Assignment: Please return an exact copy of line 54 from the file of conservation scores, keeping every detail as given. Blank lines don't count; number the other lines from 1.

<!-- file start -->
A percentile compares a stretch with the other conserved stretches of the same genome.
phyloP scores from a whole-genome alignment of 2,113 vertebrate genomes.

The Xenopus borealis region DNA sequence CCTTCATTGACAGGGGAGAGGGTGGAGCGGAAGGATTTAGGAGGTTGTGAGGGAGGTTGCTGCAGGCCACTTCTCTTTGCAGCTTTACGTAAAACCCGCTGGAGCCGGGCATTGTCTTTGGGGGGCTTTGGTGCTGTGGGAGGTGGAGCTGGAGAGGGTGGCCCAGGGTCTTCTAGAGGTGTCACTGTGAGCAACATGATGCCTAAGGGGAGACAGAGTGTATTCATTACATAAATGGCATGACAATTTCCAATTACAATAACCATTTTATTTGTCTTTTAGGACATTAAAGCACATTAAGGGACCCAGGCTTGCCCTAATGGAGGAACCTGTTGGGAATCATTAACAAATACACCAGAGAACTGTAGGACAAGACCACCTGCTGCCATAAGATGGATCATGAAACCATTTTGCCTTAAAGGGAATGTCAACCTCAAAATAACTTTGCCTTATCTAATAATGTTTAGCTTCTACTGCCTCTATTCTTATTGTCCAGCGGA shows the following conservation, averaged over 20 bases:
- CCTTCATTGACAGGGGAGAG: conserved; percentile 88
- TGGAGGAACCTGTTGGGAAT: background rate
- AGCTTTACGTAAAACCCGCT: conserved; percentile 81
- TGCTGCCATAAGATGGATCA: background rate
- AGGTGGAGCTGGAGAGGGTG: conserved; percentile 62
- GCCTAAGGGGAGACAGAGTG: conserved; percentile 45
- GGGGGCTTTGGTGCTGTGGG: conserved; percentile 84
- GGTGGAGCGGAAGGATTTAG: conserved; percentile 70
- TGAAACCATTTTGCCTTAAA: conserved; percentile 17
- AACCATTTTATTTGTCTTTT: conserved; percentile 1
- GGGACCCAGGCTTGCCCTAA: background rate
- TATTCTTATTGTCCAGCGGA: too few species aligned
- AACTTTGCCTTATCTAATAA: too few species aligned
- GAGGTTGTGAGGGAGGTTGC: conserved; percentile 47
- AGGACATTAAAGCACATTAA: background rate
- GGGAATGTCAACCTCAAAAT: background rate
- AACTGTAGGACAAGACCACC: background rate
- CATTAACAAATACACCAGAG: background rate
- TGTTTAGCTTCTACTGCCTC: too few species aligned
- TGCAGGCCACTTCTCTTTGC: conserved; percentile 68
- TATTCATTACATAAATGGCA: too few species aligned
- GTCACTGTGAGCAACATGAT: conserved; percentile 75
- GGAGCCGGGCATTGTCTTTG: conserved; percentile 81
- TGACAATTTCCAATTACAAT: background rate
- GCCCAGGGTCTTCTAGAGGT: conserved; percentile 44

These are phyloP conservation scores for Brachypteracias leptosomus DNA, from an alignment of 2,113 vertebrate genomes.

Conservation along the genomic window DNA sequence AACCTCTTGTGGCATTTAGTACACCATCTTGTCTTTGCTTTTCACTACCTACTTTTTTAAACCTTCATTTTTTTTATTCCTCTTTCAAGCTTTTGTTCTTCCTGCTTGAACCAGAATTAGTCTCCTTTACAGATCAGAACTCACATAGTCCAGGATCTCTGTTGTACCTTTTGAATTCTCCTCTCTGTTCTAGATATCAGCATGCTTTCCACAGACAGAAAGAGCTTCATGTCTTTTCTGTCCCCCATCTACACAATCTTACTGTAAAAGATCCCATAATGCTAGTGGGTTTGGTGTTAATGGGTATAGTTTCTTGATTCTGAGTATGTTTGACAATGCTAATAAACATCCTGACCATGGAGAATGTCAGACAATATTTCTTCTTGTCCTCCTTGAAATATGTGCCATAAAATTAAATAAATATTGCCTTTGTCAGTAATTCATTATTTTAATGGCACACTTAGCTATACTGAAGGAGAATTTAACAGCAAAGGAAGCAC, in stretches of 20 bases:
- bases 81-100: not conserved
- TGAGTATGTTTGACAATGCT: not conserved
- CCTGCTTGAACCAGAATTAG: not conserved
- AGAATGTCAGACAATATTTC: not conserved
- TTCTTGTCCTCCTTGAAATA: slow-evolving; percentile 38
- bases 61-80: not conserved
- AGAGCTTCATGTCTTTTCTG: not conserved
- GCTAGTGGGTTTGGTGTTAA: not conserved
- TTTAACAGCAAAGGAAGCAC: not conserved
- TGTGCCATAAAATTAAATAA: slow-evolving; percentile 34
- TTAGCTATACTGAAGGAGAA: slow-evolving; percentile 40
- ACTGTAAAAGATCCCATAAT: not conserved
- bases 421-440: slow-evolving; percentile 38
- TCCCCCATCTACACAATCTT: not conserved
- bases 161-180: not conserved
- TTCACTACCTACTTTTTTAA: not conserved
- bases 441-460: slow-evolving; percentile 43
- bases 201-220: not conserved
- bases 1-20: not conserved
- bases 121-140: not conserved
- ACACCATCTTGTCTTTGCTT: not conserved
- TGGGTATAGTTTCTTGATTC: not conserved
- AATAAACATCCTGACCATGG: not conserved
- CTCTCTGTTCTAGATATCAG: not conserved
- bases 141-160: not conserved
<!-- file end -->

- CTCTCTGTTCTAGATATCAG: not conserved